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Full-Text Articles in Law

Progressivist Origins Of The 2003 California Gubernatorial Recall, Kira L. Klatchko Dec 2003

Progressivist Origins Of The 2003 California Gubernatorial Recall, Kira L. Klatchko

ExpressO

Progressivist Origins of the 2003 California Gubernatorial Recall, was written in Sacramento in the midst of the first statewide recall of an elected official in California. The paper explores the nature of the recall procedure and its implementation in the state, and is chiefly an inquiry into the relatedness of the current incarnation and its Progressivist root. It focuses particularly on the recall of Governor Gray Davis, and details how shifting attitudes towards public participation have altered the procedure over time.


Secularism's Laws: State Blaine Amendments And Religious Persecution, Kyle Duncan Aug 2003

Secularism's Laws: State Blaine Amendments And Religious Persecution, Kyle Duncan

ExpressO

The State Blaine Amendments are provisions in thirty-seven state constitutions that restrict persons’ and organizations’ access to public benefits on religious grounds. They arose largely in the mid- to late-1800s in response to bitter strife between an established Protestant majority and a growing Catholic minority that sought equal access to public funding for Catholic schools. After the failure to pass a federal constitutional amendment—the "Blaine Amendment"—that would have sealed off public school funds from "sectarian" institutions, similar provisions proliferated in state constitutions. These "State Blaines" have often been interpreted, under their plain terms, as erecting religion-sensitive barriers to ...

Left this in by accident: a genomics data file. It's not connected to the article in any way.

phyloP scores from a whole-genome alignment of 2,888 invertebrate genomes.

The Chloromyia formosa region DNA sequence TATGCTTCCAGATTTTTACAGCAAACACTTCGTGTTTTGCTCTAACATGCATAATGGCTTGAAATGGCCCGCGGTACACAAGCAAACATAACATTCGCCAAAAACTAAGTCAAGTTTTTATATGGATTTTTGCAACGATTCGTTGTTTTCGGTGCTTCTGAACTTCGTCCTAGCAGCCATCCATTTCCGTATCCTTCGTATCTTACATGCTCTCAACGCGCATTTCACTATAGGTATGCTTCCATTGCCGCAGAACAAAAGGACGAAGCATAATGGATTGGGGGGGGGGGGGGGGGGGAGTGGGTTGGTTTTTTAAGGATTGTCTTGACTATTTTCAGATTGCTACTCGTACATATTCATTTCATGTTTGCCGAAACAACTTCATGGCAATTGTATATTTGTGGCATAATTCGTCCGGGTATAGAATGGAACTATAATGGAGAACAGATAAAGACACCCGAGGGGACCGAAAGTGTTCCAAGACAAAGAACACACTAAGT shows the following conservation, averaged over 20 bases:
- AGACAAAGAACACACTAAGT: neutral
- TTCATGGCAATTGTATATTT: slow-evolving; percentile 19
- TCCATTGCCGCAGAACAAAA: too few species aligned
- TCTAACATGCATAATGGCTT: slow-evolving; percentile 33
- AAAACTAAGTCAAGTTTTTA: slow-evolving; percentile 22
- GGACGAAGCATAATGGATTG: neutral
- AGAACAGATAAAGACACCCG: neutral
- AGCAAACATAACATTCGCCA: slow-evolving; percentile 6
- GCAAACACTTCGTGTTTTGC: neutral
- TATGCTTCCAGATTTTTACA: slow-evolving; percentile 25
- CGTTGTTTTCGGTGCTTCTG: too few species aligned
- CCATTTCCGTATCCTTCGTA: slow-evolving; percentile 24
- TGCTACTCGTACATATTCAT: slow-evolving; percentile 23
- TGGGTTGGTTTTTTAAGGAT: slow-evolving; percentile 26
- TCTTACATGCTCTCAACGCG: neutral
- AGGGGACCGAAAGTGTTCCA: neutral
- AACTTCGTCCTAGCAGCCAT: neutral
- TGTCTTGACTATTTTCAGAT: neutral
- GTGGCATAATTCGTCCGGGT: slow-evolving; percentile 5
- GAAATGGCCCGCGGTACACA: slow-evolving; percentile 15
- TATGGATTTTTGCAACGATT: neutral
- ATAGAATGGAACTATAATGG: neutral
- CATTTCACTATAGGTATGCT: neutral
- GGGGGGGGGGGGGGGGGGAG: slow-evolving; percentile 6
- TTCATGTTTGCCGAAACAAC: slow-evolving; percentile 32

The Perils Of "Consensus": Hans Kelsen And The Legal Philosophy Of The United Nations, J. Peter Pham Aug 2003

The Perils Of "Consensus": Hans Kelsen And The Legal Philosophy Of The United Nations, J. Peter Pham

ExpressO

Recently the United States and a number of its traditional allies have clashed over a variety of foreign policy issues that are profoundly juridical: the authority for war and peace, the International Criminal Court, etc. The source of these recent tensions is to be located at a level deeper than that of narrow national interests and specific policies. Rather, they arise from significant differences concerning the nature of "consensus" and, ultimately, legal philosophy. While the United Nations and many other international organizations derive their legal visions from the philosophy of law of Hans Kelsen (1881-1973), one of the most important ...


The Enumerated Powers Of States, Robert G. Natelson Jan 2003

The Enumerated Powers Of States, Robert G. Natelson

Robert G. Natelson

This article lists and discusses the powers reserved exclusively to the states, according the representations made to the ratifying public during the debates over the U.S. Constitution.


The Constitutional Contributions Of John Dickinson, Robert G. Natelson Jan 2003

The Constitutional Contributions Of John Dickinson, Robert G. Natelson

Robert G. Natelson

This article reviews the impact on the drafting and adoption of the U.S. Constitution of the man sometimes referred to as the most underappreciated Founder


Statutory Retroactivity: The Founders' View, Robert G. Natelson Jan 2003

Statutory Retroactivity: The Founders' View, Robert G. Natelson